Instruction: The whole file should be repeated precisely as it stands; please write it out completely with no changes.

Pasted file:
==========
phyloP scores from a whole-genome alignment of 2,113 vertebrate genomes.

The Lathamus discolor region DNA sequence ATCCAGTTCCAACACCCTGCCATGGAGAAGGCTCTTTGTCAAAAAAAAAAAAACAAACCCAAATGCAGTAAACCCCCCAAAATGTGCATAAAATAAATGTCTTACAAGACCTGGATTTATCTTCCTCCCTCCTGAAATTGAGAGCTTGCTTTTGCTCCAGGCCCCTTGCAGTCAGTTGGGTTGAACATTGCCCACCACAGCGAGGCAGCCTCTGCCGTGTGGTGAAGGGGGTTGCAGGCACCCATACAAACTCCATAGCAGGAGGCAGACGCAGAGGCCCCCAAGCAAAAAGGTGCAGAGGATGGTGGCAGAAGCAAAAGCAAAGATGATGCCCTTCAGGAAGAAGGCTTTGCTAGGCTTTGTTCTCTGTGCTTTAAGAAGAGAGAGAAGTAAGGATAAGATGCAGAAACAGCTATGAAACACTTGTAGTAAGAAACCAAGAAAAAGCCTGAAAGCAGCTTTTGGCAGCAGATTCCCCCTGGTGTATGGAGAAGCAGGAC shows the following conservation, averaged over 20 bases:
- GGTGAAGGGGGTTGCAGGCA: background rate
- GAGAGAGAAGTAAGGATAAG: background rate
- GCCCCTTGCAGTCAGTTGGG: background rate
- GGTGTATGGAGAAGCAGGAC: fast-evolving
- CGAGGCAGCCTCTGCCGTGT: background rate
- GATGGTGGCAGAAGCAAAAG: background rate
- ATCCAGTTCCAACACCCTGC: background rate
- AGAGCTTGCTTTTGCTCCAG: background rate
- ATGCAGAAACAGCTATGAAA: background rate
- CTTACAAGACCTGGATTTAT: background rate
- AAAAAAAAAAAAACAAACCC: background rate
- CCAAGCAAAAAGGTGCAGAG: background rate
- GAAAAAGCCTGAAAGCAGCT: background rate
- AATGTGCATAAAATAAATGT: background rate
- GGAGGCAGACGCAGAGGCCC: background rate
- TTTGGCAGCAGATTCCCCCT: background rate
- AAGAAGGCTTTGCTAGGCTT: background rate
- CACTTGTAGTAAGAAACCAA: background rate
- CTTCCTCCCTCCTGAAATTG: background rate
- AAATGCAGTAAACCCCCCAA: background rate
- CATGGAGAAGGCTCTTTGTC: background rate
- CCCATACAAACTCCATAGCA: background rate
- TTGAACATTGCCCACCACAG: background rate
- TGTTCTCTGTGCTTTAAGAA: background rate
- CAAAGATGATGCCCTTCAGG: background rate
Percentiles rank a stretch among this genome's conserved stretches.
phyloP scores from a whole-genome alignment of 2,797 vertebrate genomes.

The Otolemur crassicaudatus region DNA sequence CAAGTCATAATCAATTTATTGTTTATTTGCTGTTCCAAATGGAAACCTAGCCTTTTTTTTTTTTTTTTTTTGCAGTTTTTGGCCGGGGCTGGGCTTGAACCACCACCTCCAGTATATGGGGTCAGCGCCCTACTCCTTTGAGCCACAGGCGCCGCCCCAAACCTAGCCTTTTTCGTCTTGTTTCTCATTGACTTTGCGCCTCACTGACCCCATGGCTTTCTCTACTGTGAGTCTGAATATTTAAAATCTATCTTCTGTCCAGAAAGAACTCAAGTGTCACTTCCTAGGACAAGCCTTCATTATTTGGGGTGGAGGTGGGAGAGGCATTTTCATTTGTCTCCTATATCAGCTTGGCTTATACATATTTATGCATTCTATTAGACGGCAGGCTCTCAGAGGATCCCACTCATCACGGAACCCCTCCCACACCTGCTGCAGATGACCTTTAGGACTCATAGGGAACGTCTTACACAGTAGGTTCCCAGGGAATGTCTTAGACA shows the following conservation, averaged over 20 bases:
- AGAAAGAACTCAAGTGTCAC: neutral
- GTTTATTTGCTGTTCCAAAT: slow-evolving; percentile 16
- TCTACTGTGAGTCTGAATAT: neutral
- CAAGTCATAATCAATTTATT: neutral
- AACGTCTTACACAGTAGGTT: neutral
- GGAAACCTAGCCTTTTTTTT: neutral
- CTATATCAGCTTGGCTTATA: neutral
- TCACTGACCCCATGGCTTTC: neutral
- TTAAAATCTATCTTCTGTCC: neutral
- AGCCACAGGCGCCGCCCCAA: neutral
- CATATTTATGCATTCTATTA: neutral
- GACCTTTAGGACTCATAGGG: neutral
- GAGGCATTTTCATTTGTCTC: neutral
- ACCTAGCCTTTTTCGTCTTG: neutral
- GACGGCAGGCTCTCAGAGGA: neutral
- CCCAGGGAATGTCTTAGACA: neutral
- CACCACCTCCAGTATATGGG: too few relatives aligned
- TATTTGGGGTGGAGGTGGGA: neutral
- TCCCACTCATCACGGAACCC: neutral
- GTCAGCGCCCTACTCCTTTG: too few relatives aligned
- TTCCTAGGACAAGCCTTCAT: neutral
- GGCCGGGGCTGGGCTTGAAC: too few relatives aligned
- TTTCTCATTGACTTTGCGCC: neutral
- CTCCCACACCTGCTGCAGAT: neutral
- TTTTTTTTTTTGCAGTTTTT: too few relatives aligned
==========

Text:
phyloP scores from a whole-genome alignment of 2,113 vertebrate genomes.

The Lathamus discolor region DNA sequence ATCCAGTTCCAACACCCTGCCATGGAGAAGGCTCTTTGTCAAAAAAAAAAAAACAAACCCAAATGCAGTAAACCCCCCAAAATGTGCATAAAATAAATGTCTTACAAGACCTGGATTTATCTTCCTCCCTCCTGAAATTGAGAGCTTGCTTTTGCTCCAGGCCCCTTGCAGTCAGTTGGGTTGAACATTGCCCACCACAGCGAGGCAGCCTCTGCCGTGTGGTGAAGGGGGTTGCAGGCACCCATACAAACTCCATAGCAGGAGGCAGACGCAGAGGCCCCCAAGCAAAAAGGTGCAGAGGATGGTGGCAGAAGCAAAAGCAAAGATGATGCCCTTCAGGAAGAAGGCTTTGCTAGGCTTTGTTCTCTGTGCTTTAAGAAGAGAGAGAAGTAAGGATAAGATGCAGAAACAGCTATGAAACACTTGTAGTAAGAAACCAAGAAAAAGCCTGAAAGCAGCTTTTGGCAGCAGATTCCCCCTGGTGTATGGAGAAGCAGGAC shows the following conservation, averaged over 20 bases:
- GGTGAAGGGGGTTGCAGGCA: background rate
- GAGAGAGAAGTAAGGATAAG: background rate
- GCCCCTTGCAGTCAGTTGGG: background rate
- GGTGTATGGAGAAGCAGGAC: fast-evolving
- CGAGGCAGCCTCTGCCGTGT: background rate
- GATGGTGGCAGAAGCAAAAG: background rate
- ATCCAGTTCCAACACCCTGC: background rate
- AGAGCTTGCTTTTGCTCCAG: background rate
- ATGCAGAAACAGCTATGAAA: background rate
- CTTACAAGACCTGGATTTAT: background rate
- AAAAAAAAAAAAACAAACCC: background rate
- CCAAGCAAAAAGGTGCAGAG: background rate
- GAAAAAGCCTGAAAGCAGCT: background rate
- AATGTGCATAAAATAAATGT: background rate
- GGAGGCAGACGCAGAGGCCC: background rate
- TTTGGCAGCAGATTCCCCCT: background rate
- AAGAAGGCTTTGCTAGGCTT: background rate
- CACTTGTAGTAAGAAACCAA: background rate
- CTTCCTCCCTCCTGAAATTG: background rate
- AAATGCAGTAAACCCCCCAA: background rate
- CATGGAGAAGGCTCTTTGTC: background rate
- CCCATACAAACTCCATAGCA: background rate
- TTGAACATTGCCCACCACAG: background rate
- TGTTCTCTGTGCTTTAAGAA: background rate
- CAAAGATGATGCCCTTCAGG: background rate
Percentiles rank a stretch among this genome's conserved stretches.
phyloP scores from a whole-genome alignment of 2,797 vertebrate genomes.

The Otolemur crassicaudatus region DNA sequence CAAGTCATAATCAATTTATTGTTTATTTGCTGTTCCAAATGGAAACCTAGCCTTTTTTTTTTTTTTTTTTTGCAGTTTTTGGCCGGGGCTGGGCTTGAACCACCACCTCCAGTATATGGGGTCAGCGCCCTACTCCTTTGAGCCACAGGCGCCGCCCCAAACCTAGCCTTTTTCGTCTTGTTTCTCATTGACTTTGCGCCTCACTGACCCCATGGCTTTCTCTACTGTGAGTCTGAATATTTAAAATCTATCTTCTGTCCAGAAAGAACTCAAGTGTCACTTCCTAGGACAAGCCTTCATTATTTGGGGTGGAGGTGGGAGAGGCATTTTCATTTGTCTCCTATATCAGCTTGGCTTATACATATTTATGCATTCTATTAGACGGCAGGCTCTCAGAGGATCCCACTCATCACGGAACCCCTCCCACACCTGCTGCAGATGACCTTTAGGACTCATAGGGAACGTCTTACACAGTAGGTTCCCAGGGAATGTCTTAGACA shows the following conservation, averaged over 20 bases:
- AGAAAGAACTCAAGTGTCAC: neutral
- GTTTATTTGCTGTTCCAAAT: slow-evolving; percentile 16
- TCTACTGTGAGTCTGAATAT: neutral
- CAAGTCATAATCAATTTATT: neutral
- AACGTCTTACACAGTAGGTT: neutral
- GGAAACCTAGCCTTTTTTTT: neutral
- CTATATCAGCTTGGCTTATA: neutral
- TCACTGACCCCATGGCTTTC: neutral
- TTAAAATCTATCTTCTGTCC: neutral
- AGCCACAGGCGCCGCCCCAA: neutral
- CATATTTATGCATTCTATTA: neutral
- GACCTTTAGGACTCATAGGG: neutral
- GAGGCATTTTCATTTGTCTC: neutral
- ACCTAGCCTTTTTCGTCTTG: neutral
- GACGGCAGGCTCTCAGAGGA: neutral
- CCCAGGGAATGTCTTAGACA: neutral
- CACCACCTCCAGTATATGGG: too few relatives aligned
- TATTTGGGGTGGAGGTGGGA: neutral
- TCCCACTCATCACGGAACCC: neutral
- GTCAGCGCCCTACTCCTTTG: too few relatives aligned
- TTCCTAGGACAAGCCTTCAT: neutral
- GGCCGGGGCTGGGCTTGAAC: too few relatives aligned
- TTTCTCATTGACTTTGCGCC: neutral
- CTCCCACACCTGCTGCAGAT: neutral
- TTTTTTTTTTTGCAGTTTTT: too few relatives aligned